I was in Glasgow yesterday, to meet Allan Gaw, a friend and former colleague, for lunch and to discuss future plans for our book Clinical Biochemistry: An Illustrated Colour Text, which hopefully will go to a fifth edition in the years ahead.
I was early for my appointment and took the opportunity for a stroll along University Avenue and Byers Road. The West End was my stamping ground for many years, but I haven't been back often since I retired. I stood outside the Boyd Orr building in whose lecture theatres I had 'entertained' 200-plus classes of first and second year medical students for most of my career. The building (above) still dominates University Avenue. As I took the photo, memories came flooding back. Happy times!
It must surely have been more than a co-incidence when later Allan delved into his briefcase to give me a signed copy of his new book, Our Speaker Today: A Guide to Effective Lecturing. You see, I had been one of Allan's lecturers way back when he was a student. Turns out I was one he remembered (positively) and he has - embarrassingly - included a very touching acknowledgement! He is currently Director of Operations of the Glasgow Clinical Research Facility.
I read the book last night. I haven't laughed so much when reading a 'text book' for a long time. It really is excellent, containing perfect advice for those having to give lectures and presentations. He doesn't shy away from pointing out what makes a poor lecturer, and what contributes to a bad lecture. And therein lies much of the humour. Allan, the consummate medical educator, has lectured all over the world for twenty-five years and draws on his immense experience.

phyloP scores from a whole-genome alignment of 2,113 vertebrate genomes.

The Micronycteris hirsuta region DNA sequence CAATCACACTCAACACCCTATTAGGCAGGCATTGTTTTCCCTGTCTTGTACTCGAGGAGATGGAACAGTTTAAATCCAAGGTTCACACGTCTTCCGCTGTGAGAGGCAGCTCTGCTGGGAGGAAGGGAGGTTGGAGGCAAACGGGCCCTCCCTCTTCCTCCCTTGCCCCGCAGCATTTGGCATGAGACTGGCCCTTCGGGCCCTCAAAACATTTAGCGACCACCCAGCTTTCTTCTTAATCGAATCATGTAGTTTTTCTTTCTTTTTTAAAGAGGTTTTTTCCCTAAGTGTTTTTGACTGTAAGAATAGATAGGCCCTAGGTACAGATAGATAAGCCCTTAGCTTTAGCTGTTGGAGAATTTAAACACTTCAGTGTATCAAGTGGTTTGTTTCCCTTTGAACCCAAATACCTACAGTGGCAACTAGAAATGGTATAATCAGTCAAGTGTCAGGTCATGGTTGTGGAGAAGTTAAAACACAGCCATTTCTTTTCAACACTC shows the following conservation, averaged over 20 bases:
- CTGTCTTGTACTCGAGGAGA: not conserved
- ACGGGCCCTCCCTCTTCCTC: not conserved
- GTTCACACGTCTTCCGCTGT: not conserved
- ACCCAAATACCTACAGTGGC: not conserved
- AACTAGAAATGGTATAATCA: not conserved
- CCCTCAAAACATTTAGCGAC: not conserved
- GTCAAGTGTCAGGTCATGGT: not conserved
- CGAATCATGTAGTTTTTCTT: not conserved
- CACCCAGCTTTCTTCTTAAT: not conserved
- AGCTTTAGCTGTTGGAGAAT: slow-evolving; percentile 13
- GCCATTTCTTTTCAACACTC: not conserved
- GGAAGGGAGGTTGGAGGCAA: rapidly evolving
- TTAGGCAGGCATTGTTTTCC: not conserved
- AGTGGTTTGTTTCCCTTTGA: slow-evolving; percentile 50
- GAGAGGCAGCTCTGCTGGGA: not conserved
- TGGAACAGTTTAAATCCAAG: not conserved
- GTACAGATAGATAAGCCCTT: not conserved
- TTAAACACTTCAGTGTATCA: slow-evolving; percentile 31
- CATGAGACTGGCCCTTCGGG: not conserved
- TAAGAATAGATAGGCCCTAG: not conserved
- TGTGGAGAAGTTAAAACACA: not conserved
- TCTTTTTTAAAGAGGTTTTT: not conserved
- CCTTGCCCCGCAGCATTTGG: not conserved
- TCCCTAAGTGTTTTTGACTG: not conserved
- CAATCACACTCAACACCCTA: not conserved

If you have to give talks, and have never been taught how this should be done well, then read this book! It should be required reading for anyone early in a career that involves speaking in public. Particularly relevant is advice on using PowerPoint. It is available from Amazon, see here, and can even be bought as a download for your Kindle or other tablet. Even if you give presentations on a regular basis, you might recognise yourself as a Seagull, Tart, or Spencer Tracy!
As Allan says, "Please don't read this book if you already think you are good enough. You probably aren't, but with that attitude I am not sure I can teach you anything. DO read this book if, no matter how long you have been giving talks, you think you may have something to learn. That openness to new possibilities means we can work together and all the mistakes I've made don't have to be repeated by someone else."
After a long career, I too recognise in the book all the mistakes I made at one time or another in front of a class. It was certainly an entertaining read to be reminded of them! Allan says these mistakes don't have to be repeated! For the lecture and presentation attendees of today, I wish that could be true.
Pix © Skip Cottage